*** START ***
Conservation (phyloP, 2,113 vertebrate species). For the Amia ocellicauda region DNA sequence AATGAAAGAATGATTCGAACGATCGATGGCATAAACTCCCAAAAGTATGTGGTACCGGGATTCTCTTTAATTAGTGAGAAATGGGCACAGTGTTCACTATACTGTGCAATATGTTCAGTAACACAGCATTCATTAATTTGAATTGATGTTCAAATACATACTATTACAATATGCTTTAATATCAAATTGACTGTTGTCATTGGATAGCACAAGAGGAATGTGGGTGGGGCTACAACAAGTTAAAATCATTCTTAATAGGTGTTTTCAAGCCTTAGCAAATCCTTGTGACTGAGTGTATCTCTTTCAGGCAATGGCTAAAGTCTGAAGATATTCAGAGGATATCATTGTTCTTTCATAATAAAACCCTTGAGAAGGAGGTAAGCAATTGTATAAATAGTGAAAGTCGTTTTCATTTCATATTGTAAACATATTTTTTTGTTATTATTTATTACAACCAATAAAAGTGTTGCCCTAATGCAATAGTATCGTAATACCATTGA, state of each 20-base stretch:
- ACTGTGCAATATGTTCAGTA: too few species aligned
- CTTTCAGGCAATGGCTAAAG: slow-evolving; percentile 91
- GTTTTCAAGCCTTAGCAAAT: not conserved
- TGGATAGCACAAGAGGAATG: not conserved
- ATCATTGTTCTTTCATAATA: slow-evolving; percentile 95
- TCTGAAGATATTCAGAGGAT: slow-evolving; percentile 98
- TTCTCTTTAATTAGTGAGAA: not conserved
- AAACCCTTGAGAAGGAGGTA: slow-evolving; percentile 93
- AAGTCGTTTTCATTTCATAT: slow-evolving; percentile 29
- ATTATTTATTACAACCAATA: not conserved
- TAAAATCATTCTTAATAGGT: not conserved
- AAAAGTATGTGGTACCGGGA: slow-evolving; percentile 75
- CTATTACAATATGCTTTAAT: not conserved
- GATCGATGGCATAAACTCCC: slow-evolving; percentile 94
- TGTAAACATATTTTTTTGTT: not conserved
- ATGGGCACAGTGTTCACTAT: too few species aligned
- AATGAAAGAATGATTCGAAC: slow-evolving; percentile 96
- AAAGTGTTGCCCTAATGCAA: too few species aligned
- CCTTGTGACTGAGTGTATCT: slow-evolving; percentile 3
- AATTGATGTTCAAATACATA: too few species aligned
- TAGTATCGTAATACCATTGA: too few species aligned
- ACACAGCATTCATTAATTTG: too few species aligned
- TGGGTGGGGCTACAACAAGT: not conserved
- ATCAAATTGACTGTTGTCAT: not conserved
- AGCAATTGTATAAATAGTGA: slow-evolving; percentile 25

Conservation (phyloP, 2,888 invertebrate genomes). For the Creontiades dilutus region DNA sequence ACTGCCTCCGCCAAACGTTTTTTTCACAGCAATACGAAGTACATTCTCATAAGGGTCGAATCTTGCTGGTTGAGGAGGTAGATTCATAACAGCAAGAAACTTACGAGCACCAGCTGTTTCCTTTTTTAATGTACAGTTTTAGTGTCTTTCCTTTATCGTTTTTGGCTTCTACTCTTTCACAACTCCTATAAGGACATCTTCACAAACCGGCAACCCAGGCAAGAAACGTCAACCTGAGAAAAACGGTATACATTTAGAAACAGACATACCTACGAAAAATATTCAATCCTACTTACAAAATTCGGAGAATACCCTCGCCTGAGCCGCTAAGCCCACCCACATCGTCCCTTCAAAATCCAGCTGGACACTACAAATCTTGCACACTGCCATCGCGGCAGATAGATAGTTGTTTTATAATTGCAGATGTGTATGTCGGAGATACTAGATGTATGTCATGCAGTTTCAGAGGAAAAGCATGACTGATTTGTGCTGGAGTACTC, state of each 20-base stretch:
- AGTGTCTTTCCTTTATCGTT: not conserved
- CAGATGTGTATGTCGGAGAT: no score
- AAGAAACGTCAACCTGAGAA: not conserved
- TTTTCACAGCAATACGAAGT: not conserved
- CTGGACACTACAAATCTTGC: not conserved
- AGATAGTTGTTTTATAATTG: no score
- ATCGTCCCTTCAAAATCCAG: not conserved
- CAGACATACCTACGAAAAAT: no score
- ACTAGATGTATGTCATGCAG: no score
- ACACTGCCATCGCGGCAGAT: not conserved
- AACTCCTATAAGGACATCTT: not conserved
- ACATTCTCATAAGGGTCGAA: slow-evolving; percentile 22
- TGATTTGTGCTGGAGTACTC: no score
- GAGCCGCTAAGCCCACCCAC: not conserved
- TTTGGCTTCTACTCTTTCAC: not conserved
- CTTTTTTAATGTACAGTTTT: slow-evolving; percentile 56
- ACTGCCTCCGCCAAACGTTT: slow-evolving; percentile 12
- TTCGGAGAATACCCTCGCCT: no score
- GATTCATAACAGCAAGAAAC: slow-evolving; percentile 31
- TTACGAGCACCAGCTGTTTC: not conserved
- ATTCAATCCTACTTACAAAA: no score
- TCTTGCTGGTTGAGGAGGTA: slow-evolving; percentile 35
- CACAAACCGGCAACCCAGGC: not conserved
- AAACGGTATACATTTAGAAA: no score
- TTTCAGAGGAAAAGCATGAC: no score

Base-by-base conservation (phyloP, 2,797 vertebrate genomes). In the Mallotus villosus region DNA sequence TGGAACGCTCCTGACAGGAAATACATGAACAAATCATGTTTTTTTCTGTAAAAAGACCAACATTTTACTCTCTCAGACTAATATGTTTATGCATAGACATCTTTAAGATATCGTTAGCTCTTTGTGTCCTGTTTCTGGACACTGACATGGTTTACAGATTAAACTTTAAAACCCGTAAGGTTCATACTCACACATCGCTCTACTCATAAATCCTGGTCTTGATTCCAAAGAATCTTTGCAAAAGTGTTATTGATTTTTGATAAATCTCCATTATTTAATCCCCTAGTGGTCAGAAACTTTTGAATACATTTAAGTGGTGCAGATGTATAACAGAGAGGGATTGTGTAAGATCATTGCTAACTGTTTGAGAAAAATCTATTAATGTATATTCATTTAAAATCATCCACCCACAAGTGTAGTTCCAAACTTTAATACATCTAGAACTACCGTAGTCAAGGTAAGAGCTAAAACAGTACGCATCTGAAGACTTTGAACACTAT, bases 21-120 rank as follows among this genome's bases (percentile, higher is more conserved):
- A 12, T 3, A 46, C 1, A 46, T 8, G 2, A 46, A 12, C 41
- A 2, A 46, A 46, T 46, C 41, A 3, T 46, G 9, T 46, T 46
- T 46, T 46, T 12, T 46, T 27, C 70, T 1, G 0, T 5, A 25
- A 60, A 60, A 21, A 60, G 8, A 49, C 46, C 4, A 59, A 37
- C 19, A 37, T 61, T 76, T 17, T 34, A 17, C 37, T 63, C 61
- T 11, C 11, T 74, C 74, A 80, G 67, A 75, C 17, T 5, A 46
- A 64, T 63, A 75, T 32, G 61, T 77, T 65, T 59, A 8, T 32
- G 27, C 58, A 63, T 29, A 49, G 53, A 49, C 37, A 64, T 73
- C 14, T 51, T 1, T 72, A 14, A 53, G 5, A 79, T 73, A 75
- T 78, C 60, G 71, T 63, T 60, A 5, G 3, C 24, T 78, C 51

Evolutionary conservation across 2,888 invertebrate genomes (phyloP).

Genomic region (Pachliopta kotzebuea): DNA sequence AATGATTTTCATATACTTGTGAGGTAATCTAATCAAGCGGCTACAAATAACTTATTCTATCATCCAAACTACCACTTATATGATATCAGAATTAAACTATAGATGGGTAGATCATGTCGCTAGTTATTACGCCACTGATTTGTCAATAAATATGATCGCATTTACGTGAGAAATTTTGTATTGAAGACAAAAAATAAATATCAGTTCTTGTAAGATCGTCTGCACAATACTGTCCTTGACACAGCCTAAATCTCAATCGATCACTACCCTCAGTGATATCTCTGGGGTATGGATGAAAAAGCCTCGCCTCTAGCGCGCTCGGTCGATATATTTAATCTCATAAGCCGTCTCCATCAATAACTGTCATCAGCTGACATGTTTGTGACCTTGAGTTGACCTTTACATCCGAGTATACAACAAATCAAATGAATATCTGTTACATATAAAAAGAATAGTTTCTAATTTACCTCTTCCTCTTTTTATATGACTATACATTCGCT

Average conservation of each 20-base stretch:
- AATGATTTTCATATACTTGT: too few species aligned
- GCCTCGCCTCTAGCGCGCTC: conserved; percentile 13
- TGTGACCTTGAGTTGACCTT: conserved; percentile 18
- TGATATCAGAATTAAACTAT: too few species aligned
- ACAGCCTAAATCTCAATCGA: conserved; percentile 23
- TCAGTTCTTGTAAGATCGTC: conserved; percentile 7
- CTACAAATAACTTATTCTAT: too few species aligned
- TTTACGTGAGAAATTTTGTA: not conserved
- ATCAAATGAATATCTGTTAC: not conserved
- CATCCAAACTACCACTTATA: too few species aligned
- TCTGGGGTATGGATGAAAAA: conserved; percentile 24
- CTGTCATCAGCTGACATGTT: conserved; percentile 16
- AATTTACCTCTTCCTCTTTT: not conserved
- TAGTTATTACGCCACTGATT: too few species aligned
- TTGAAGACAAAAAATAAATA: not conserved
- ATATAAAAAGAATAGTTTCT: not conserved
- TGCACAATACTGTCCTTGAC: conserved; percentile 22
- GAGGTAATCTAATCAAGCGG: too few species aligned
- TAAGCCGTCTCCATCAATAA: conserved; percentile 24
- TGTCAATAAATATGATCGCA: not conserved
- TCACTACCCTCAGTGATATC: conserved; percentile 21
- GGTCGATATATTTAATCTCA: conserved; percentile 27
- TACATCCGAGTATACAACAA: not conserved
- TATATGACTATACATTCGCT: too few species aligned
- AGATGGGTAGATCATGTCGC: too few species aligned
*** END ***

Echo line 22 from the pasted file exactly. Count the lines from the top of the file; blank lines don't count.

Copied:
- TAGTATCGTAATACCATTGA: too few species aligned